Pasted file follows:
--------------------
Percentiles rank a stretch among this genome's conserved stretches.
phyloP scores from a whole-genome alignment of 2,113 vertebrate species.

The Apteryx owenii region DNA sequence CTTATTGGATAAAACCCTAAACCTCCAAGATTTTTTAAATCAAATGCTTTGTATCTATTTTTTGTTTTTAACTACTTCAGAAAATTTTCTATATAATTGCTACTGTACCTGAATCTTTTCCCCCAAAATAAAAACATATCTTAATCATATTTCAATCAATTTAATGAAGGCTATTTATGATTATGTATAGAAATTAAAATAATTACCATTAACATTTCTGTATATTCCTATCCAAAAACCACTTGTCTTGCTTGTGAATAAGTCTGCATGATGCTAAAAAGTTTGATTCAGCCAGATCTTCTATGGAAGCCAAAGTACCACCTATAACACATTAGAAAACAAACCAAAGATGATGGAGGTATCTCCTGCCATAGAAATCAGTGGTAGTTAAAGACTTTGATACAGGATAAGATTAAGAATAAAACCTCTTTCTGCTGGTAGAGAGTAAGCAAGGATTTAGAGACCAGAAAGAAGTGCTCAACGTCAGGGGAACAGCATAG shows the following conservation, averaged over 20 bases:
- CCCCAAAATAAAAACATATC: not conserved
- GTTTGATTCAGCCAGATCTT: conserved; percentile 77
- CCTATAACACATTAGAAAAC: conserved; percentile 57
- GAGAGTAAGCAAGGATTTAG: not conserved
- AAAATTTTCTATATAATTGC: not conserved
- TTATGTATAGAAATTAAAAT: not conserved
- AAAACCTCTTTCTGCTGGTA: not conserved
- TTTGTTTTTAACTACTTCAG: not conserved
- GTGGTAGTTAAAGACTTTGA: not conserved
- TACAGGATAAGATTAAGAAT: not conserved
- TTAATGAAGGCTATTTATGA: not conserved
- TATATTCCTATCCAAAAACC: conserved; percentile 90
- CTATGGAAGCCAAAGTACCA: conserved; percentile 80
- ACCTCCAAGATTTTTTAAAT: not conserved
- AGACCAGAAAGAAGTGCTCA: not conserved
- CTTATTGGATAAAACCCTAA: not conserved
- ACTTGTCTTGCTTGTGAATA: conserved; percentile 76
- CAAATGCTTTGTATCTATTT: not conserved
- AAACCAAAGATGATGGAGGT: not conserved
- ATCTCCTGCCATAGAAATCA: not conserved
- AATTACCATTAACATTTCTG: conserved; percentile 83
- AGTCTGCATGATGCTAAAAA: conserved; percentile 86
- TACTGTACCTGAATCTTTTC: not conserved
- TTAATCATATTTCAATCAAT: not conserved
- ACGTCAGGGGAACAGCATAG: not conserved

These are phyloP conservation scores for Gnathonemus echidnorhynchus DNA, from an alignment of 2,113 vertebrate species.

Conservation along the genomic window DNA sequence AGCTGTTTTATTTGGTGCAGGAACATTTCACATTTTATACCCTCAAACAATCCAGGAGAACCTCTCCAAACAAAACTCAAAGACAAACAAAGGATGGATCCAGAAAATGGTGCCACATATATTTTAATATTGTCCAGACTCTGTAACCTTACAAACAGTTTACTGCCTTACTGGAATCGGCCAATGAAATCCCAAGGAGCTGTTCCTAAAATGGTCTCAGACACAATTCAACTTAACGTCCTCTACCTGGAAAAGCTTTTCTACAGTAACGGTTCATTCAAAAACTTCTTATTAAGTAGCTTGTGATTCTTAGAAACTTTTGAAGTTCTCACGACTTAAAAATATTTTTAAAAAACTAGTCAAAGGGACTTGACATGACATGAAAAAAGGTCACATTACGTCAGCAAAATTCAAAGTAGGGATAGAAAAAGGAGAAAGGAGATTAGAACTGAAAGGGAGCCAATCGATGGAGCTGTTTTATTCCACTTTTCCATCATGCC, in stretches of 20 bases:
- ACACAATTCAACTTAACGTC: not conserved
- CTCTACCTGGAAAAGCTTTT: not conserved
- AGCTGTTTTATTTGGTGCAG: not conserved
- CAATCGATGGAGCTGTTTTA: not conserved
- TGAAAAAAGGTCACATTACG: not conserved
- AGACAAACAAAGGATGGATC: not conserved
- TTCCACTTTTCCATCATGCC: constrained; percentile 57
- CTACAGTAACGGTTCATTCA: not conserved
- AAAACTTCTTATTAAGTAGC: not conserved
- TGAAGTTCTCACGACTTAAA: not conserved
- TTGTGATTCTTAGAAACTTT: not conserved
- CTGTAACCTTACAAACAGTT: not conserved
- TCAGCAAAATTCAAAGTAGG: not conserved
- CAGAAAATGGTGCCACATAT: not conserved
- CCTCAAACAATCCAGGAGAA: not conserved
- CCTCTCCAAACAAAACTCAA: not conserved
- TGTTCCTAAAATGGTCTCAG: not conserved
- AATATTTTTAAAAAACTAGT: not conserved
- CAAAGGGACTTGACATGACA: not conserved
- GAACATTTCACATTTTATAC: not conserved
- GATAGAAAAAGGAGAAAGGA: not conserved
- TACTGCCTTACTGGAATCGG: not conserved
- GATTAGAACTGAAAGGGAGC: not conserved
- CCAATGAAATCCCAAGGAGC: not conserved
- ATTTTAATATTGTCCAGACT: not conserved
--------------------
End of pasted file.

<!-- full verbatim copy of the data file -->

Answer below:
Percentiles rank a stretch among this genome's conserved stretches.
phyloP scores from a whole-genome alignment of 2,113 vertebrate species.

The Apteryx owenii region DNA sequence CTTATTGGATAAAACCCTAAACCTCCAAGATTTTTTAAATCAAATGCTTTGTATCTATTTTTTGTTTTTAACTACTTCAGAAAATTTTCTATATAATTGCTACTGTACCTGAATCTTTTCCCCCAAAATAAAAACATATCTTAATCATATTTCAATCAATTTAATGAAGGCTATTTATGATTATGTATAGAAATTAAAATAATTACCATTAACATTTCTGTATATTCCTATCCAAAAACCACTTGTCTTGCTTGTGAATAAGTCTGCATGATGCTAAAAAGTTTGATTCAGCCAGATCTTCTATGGAAGCCAAAGTACCACCTATAACACATTAGAAAACAAACCAAAGATGATGGAGGTATCTCCTGCCATAGAAATCAGTGGTAGTTAAAGACTTTGATACAGGATAAGATTAAGAATAAAACCTCTTTCTGCTGGTAGAGAGTAAGCAAGGATTTAGAGACCAGAAAGAAGTGCTCAACGTCAGGGGAACAGCATAG shows the following conservation, averaged over 20 bases:
- CCCCAAAATAAAAACATATC: not conserved
- GTTTGATTCAGCCAGATCTT: conserved; percentile 77
- CCTATAACACATTAGAAAAC: conserved; percentile 57
- GAGAGTAAGCAAGGATTTAG: not conserved
- AAAATTTTCTATATAATTGC: not conserved
- TTATGTATAGAAATTAAAAT: not conserved
- AAAACCTCTTTCTGCTGGTA: not conserved
- TTTGTTTTTAACTACTTCAG: not conserved
- GTGGTAGTTAAAGACTTTGA: not conserved
- TACAGGATAAGATTAAGAAT: not conserved
- TTAATGAAGGCTATTTATGA: not conserved
- TATATTCCTATCCAAAAACC: conserved; percentile 90
- CTATGGAAGCCAAAGTACCA: conserved; percentile 80
- ACCTCCAAGATTTTTTAAAT: not conserved
- AGACCAGAAAGAAGTGCTCA: not conserved
- CTTATTGGATAAAACCCTAA: not conserved
- ACTTGTCTTGCTTGTGAATA: conserved; percentile 76
- CAAATGCTTTGTATCTATTT: not conserved
- AAACCAAAGATGATGGAGGT: not conserved
- ATCTCCTGCCATAGAAATCA: not conserved
- AATTACCATTAACATTTCTG: conserved; percentile 83
- AGTCTGCATGATGCTAAAAA: conserved; percentile 86
- TACTGTACCTGAATCTTTTC: not conserved
- TTAATCATATTTCAATCAAT: not conserved
- ACGTCAGGGGAACAGCATAG: not conserved

These are phyloP conservation scores for Gnathonemus echidnorhynchus DNA, from an alignment of 2,113 vertebrate species.

Conservation along the genomic window DNA sequence AGCTGTTTTATTTGGTGCAGGAACATTTCACATTTTATACCCTCAAACAATCCAGGAGAACCTCTCCAAACAAAACTCAAAGACAAACAAAGGATGGATCCAGAAAATGGTGCCACATATATTTTAATATTGTCCAGACTCTGTAACCTTACAAACAGTTTACTGCCTTACTGGAATCGGCCAATGAAATCCCAAGGAGCTGTTCCTAAAATGGTCTCAGACACAATTCAACTTAACGTCCTCTACCTGGAAAAGCTTTTCTACAGTAACGGTTCATTCAAAAACTTCTTATTAAGTAGCTTGTGATTCTTAGAAACTTTTGAAGTTCTCACGACTTAAAAATATTTTTAAAAAACTAGTCAAAGGGACTTGACATGACATGAAAAAAGGTCACATTACGTCAGCAAAATTCAAAGTAGGGATAGAAAAAGGAGAAAGGAGATTAGAACTGAAAGGGAGCCAATCGATGGAGCTGTTTTATTCCACTTTTCCATCATGCC, in stretches of 20 bases:
- ACACAATTCAACTTAACGTC: not conserved
- CTCTACCTGGAAAAGCTTTT: not conserved
- AGCTGTTTTATTTGGTGCAG: not conserved
- CAATCGATGGAGCTGTTTTA: not conserved
- TGAAAAAAGGTCACATTACG: not conserved
- AGACAAACAAAGGATGGATC: not conserved
- TTCCACTTTTCCATCATGCC: constrained; percentile 57
- CTACAGTAACGGTTCATTCA: not conserved
- AAAACTTCTTATTAAGTAGC: not conserved
- TGAAGTTCTCACGACTTAAA: not conserved
- TTGTGATTCTTAGAAACTTT: not conserved
- CTGTAACCTTACAAACAGTT: not conserved
- TCAGCAAAATTCAAAGTAGG: not conserved
- CAGAAAATGGTGCCACATAT: not conserved
- CCTCAAACAATCCAGGAGAA: not conserved
- CCTCTCCAAACAAAACTCAA: not conserved
- TGTTCCTAAAATGGTCTCAG: not conserved
- AATATTTTTAAAAAACTAGT: not conserved
- CAAAGGGACTTGACATGACA: not conserved
- GAACATTTCACATTTTATAC: not conserved
- GATAGAAAAAGGAGAAAGGA: not conserved
- TACTGCCTTACTGGAATCGG: not conserved
- GATTAGAACTGAAAGGGAGC: not conserved
- CCAATGAAATCCCAAGGAGC: not conserved
- ATTTTAATATTGTCCAGACT: not conserved